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ORIGINAL ARTICLE
Year : 2020  |  Volume : 15  |  Issue : 2  |  Page : 293-301

Comparative study of minimally invasive lumbar decompression versus decompressive laminectomy with posterolateral transpedicular fixation for the treatment of degenerative lumbar canal stenosis


1 Department of Neurosurgery, Arab Contractors Medical Center, Nasr city, Cairo Governorate, Egypt
2 Department of Neurosurgery, Faculty of Medicine, Ain Shams University, Nasr city, Cairo Governorate, Egypt

Correspondence Address:
Dr. Ahmed Reda Aldahshory
Arab Contractors Medical Center, Nasr City, Cairo Governorate
Egypt
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Source of Support: None, Conflict of Interest: None


DOI: 10.4103/ajns.AJNS_132_20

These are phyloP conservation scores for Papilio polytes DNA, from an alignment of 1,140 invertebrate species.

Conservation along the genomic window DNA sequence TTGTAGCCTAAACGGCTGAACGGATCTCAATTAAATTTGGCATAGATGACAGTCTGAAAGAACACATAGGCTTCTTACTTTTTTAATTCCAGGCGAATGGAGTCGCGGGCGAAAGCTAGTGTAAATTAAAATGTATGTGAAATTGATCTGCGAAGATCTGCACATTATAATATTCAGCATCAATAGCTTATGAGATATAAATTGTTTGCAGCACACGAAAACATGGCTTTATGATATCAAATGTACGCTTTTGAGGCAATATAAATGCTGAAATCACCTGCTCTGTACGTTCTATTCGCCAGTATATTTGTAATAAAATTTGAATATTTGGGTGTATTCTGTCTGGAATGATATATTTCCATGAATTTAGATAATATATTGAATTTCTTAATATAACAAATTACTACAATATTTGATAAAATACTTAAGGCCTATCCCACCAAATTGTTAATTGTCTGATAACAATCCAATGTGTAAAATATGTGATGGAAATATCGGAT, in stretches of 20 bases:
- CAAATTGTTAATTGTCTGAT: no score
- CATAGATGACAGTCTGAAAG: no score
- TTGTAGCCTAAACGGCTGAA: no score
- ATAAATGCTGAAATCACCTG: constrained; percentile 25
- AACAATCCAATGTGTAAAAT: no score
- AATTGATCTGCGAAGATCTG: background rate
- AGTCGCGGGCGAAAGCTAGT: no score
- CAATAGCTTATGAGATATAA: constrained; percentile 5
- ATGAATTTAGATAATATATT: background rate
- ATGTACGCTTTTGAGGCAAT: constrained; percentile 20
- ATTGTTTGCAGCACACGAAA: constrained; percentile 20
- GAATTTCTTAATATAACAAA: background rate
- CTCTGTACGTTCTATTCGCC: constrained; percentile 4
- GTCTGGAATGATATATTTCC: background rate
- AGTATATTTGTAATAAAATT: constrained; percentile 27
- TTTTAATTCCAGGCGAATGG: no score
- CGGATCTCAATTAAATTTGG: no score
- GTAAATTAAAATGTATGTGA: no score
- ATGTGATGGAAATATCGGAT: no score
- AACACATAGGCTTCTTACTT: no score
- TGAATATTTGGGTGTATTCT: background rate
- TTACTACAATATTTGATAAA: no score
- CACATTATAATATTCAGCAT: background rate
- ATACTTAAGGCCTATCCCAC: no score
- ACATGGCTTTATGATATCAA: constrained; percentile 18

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Background: The classic laminectomy for spinal decompression was the treatment of choice of the degenerative lumbar canal stenosis (LCS). Many surgeons prefer to add instrumented lumbar fusion to avoid future instability after the removal of posterior elements. Adding fusion is associated with more bleeding and longer periods of hospitalization. Minimally invasive lumbar decompression (MILD) has been advocated for successful decompression with less bleeding loss and shorter hospitalization. Aim of the Work: To evaluate and compare the clinical outcomes of two different treatment modalities for degenerative LCS: the classic laminectomy with posterolateral transpedicular screw fixation and the MILD. Patients and Methods: Fifty patients with degenerative LCS were randomized from two institutions: Ain Shams University Hospital and Arab Contractors Medical Center, who underwent surgeries for degenerative LCS between 2016 and 2018 with 1-year follow-up. The study compared two cohorts: Group A – 25 patients underwent classic lumbar laminectomy with posterolateral transpedicular fixation, and Group B – 25 patients underwent MILD. Results: There were no statistically significant differences between both treatment modalities in the VAS for leg pain and back pain, the patient satisfaction index, and the Oswestry disability index after 1 year. The fusion operations were associated with higher estimates of blood loss, longer hospital stay, and more financial costs. Conclusion: MILD has the same satisfactory results as classic laminectomy with posterolateral fixation for the treatment of degenerative LCS with less bleeding loss and shorter hospitalization. Since the results are comparable, MILD is suggested in low-income countries as Egypt for economic reasons.


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